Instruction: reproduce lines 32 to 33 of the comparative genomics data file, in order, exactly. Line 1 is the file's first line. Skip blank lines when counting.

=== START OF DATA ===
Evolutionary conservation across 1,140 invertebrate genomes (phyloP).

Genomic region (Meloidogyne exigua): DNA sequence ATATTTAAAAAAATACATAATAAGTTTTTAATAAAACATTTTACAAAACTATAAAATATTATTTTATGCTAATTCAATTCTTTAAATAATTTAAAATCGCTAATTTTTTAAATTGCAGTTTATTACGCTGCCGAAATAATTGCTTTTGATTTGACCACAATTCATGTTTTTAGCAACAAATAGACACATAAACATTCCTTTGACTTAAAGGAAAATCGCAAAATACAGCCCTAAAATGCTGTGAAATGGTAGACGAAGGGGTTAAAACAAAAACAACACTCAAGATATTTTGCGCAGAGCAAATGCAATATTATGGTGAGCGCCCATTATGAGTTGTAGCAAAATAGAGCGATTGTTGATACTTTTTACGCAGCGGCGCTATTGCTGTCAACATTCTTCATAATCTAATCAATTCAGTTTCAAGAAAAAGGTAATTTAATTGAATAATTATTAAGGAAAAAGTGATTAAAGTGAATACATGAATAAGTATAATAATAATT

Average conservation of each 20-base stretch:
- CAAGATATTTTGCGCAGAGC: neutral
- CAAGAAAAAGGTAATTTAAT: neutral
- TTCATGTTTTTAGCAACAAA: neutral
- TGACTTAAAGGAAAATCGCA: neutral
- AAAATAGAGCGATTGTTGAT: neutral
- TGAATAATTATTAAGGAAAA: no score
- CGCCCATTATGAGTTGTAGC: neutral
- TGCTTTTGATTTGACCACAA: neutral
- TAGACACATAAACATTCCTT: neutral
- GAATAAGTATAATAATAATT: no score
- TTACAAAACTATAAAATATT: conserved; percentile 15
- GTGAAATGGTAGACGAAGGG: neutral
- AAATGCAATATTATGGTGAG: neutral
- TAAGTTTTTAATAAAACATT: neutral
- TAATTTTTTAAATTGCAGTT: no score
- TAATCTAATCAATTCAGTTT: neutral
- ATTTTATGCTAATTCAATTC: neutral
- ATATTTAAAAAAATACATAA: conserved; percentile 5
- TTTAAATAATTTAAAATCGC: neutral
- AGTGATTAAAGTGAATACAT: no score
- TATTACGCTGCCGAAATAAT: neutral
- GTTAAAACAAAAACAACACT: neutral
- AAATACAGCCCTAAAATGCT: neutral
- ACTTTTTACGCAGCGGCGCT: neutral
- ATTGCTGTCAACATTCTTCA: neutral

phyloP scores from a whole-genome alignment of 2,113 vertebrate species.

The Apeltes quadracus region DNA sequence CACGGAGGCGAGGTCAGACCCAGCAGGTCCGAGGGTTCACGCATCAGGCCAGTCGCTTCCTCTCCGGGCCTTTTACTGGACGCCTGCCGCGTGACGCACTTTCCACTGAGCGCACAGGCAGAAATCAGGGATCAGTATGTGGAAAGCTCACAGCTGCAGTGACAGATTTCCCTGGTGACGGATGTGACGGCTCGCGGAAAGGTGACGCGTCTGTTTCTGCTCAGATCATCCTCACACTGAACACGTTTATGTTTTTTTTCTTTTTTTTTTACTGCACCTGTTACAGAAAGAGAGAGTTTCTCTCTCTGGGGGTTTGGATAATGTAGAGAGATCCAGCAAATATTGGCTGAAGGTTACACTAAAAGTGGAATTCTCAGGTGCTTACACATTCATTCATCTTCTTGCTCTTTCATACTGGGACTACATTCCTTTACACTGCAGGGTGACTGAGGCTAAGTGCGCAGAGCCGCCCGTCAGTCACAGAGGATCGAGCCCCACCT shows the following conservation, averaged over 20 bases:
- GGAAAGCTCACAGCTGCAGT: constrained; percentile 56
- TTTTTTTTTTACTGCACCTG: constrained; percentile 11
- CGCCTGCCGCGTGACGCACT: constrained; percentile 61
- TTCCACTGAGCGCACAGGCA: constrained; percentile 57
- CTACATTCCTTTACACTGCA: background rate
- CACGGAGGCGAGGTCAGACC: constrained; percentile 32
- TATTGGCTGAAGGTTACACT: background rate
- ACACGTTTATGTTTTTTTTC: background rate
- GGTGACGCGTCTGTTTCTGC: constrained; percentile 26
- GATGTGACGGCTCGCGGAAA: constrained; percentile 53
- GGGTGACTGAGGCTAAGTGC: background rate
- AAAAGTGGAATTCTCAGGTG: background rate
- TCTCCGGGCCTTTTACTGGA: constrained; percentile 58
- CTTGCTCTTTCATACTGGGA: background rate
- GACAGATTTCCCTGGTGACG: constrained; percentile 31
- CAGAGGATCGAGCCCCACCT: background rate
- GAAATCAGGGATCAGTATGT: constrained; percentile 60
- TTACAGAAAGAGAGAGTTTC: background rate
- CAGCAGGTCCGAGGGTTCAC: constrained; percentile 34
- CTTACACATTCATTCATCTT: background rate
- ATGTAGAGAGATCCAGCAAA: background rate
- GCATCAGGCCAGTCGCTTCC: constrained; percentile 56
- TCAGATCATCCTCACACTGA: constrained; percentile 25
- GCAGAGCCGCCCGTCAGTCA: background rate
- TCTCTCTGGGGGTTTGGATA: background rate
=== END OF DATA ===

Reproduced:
- TTTTTTTTTTACTGCACCTG: constrained; percentile 11
- CGCCTGCCGCGTGACGCACT: constrained; percentile 61